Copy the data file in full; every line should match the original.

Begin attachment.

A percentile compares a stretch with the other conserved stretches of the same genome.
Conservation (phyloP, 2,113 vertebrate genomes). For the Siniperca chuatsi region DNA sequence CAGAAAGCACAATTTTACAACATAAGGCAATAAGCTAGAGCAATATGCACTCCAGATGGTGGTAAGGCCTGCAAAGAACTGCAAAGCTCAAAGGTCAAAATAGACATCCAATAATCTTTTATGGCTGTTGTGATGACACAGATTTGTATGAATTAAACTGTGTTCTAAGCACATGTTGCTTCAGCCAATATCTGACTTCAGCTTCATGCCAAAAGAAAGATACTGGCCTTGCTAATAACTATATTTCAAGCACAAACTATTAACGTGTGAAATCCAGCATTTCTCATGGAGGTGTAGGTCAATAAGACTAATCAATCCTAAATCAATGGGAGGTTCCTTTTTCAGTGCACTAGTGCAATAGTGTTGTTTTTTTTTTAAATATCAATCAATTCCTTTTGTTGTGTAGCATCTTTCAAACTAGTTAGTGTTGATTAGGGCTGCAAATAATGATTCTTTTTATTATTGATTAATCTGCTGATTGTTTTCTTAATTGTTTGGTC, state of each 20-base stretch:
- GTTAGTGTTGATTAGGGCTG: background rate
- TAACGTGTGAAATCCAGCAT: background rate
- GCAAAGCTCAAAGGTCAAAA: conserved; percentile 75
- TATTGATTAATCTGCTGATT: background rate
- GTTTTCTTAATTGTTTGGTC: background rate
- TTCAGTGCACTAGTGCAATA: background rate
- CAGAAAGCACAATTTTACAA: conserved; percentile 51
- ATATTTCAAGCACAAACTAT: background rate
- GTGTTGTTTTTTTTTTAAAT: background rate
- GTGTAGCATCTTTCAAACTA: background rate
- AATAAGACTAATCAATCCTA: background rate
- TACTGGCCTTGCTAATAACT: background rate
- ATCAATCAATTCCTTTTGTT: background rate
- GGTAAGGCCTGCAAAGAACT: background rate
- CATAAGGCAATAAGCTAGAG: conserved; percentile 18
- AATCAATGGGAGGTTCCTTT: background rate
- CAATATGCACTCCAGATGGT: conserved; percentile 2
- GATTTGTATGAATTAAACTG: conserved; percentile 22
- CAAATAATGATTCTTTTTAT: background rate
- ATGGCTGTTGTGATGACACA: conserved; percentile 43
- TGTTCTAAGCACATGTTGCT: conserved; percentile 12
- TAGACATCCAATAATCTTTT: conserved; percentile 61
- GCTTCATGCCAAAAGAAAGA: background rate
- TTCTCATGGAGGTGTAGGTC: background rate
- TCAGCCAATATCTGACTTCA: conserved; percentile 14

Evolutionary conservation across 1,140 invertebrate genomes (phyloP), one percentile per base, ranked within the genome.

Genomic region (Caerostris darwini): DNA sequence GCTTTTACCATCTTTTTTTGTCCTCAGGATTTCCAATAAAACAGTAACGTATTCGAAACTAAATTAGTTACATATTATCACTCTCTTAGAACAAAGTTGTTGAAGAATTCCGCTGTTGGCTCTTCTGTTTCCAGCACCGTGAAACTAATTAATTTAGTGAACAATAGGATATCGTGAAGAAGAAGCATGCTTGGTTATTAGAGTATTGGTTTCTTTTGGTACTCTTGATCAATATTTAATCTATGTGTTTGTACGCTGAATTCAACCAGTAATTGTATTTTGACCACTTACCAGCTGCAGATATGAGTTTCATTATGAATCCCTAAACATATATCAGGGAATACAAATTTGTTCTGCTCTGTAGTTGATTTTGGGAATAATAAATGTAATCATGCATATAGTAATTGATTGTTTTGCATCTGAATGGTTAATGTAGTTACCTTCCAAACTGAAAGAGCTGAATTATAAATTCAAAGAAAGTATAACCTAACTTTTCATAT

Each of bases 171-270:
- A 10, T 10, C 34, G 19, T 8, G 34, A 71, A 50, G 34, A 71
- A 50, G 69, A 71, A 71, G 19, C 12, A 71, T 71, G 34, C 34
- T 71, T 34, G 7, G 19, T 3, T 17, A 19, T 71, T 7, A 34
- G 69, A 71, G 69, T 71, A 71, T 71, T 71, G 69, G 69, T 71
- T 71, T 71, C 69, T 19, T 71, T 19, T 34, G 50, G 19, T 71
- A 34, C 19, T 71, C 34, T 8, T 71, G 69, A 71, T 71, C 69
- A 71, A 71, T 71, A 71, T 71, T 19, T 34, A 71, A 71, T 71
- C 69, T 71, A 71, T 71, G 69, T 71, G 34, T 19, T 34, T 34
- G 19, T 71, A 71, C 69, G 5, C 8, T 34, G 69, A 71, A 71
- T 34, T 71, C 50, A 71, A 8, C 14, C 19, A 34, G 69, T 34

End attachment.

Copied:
A percentile compares a stretch with the other conserved stretches of the same genome.
Conservation (phyloP, 2,113 vertebrate genomes). For the Siniperca chuatsi region DNA sequence CAGAAAGCACAATTTTACAACATAAGGCAATAAGCTAGAGCAATATGCACTCCAGATGGTGGTAAGGCCTGCAAAGAACTGCAAAGCTCAAAGGTCAAAATAGACATCCAATAATCTTTTATGGCTGTTGTGATGACACAGATTTGTATGAATTAAACTGTGTTCTAAGCACATGTTGCTTCAGCCAATATCTGACTTCAGCTTCATGCCAAAAGAAAGATACTGGCCTTGCTAATAACTATATTTCAAGCACAAACTATTAACGTGTGAAATCCAGCATTTCTCATGGAGGTGTAGGTCAATAAGACTAATCAATCCTAAATCAATGGGAGGTTCCTTTTTCAGTGCACTAGTGCAATAGTGTTGTTTTTTTTTTAAATATCAATCAATTCCTTTTGTTGTGTAGCATCTTTCAAACTAGTTAGTGTTGATTAGGGCTGCAAATAATGATTCTTTTTATTATTGATTAATCTGCTGATTGTTTTCTTAATTGTTTGGTC, state of each 20-base stretch:
- GTTAGTGTTGATTAGGGCTG: background rate
- TAACGTGTGAAATCCAGCAT: background rate
- GCAAAGCTCAAAGGTCAAAA: conserved; percentile 75
- TATTGATTAATCTGCTGATT: background rate
- GTTTTCTTAATTGTTTGGTC: background rate
- TTCAGTGCACTAGTGCAATA: background rate
- CAGAAAGCACAATTTTACAA: conserved; percentile 51
- ATATTTCAAGCACAAACTAT: background rate
- GTGTTGTTTTTTTTTTAAAT: background rate
- GTGTAGCATCTTTCAAACTA: background rate
- AATAAGACTAATCAATCCTA: background rate
- TACTGGCCTTGCTAATAACT: background rate
- ATCAATCAATTCCTTTTGTT: background rate
- GGTAAGGCCTGCAAAGAACT: background rate
- CATAAGGCAATAAGCTAGAG: conserved; percentile 18
- AATCAATGGGAGGTTCCTTT: background rate
- CAATATGCACTCCAGATGGT: conserved; percentile 2
- GATTTGTATGAATTAAACTG: conserved; percentile 22
- CAAATAATGATTCTTTTTAT: background rate
- ATGGCTGTTGTGATGACACA: conserved; percentile 43
- TGTTCTAAGCACATGTTGCT: conserved; percentile 12
- TAGACATCCAATAATCTTTT: conserved; percentile 61
- GCTTCATGCCAAAAGAAAGA: background rate
- TTCTCATGGAGGTGTAGGTC: background rate
- TCAGCCAATATCTGACTTCA: conserved; percentile 14

Evolutionary conservation across 1,140 invertebrate genomes (phyloP), one percentile per base, ranked within the genome.

Genomic region (Caerostris darwini): DNA sequence GCTTTTACCATCTTTTTTTGTCCTCAGGATTTCCAATAAAACAGTAACGTATTCGAAACTAAATTAGTTACATATTATCACTCTCTTAGAACAAAGTTGTTGAAGAATTCCGCTGTTGGCTCTTCTGTTTCCAGCACCGTGAAACTAATTAATTTAGTGAACAATAGGATATCGTGAAGAAGAAGCATGCTTGGTTATTAGAGTATTGGTTTCTTTTGGTACTCTTGATCAATATTTAATCTATGTGTTTGTACGCTGAATTCAACCAGTAATTGTATTTTGACCACTTACCAGCTGCAGATATGAGTTTCATTATGAATCCCTAAACATATATCAGGGAATACAAATTTGTTCTGCTCTGTAGTTGATTTTGGGAATAATAAATGTAATCATGCATATAGTAATTGATTGTTTTGCATCTGAATGGTTAATGTAGTTACCTTCCAAACTGAAAGAGCTGAATTATAAATTCAAAGAAAGTATAACCTAACTTTTCATAT

Each of bases 171-270:
- A 10, T 10, C 34, G 19, T 8, G 34, A 71, A 50, G 34, A 71
- A 50, G 69, A 71, A 71, G 19, C 12, A 71, T 71, G 34, C 34
- T 71, T 34, G 7, G 19, T 3, T 17, A 19, T 71, T 7, A 34
- G 69, A 71, G 69, T 71, A 71, T 71, T 71, G 69, G 69, T 71
- T 71, T 71, C 69, T 19, T 71, T 19, T 34, G 50, G 19, T 71
- A 34, C 19, T 71, C 34, T 8, T 71, G 69, A 71, T 71, C 69
- A 71, A 71, T 71, A 71, T 71, T 19, T 34, A 71, A 71, T 71
- C 69, T 71, A 71, T 71, G 69, T 71, G 34, T 19, T 34, T 34
- G 19, T 71, A 71, C 69, G 5, C 8, T 34, G 69, A 71, A 71
- T 34, T 71, C 50, A 71, A 8, C 14, C 19, A 34, G 69, T 34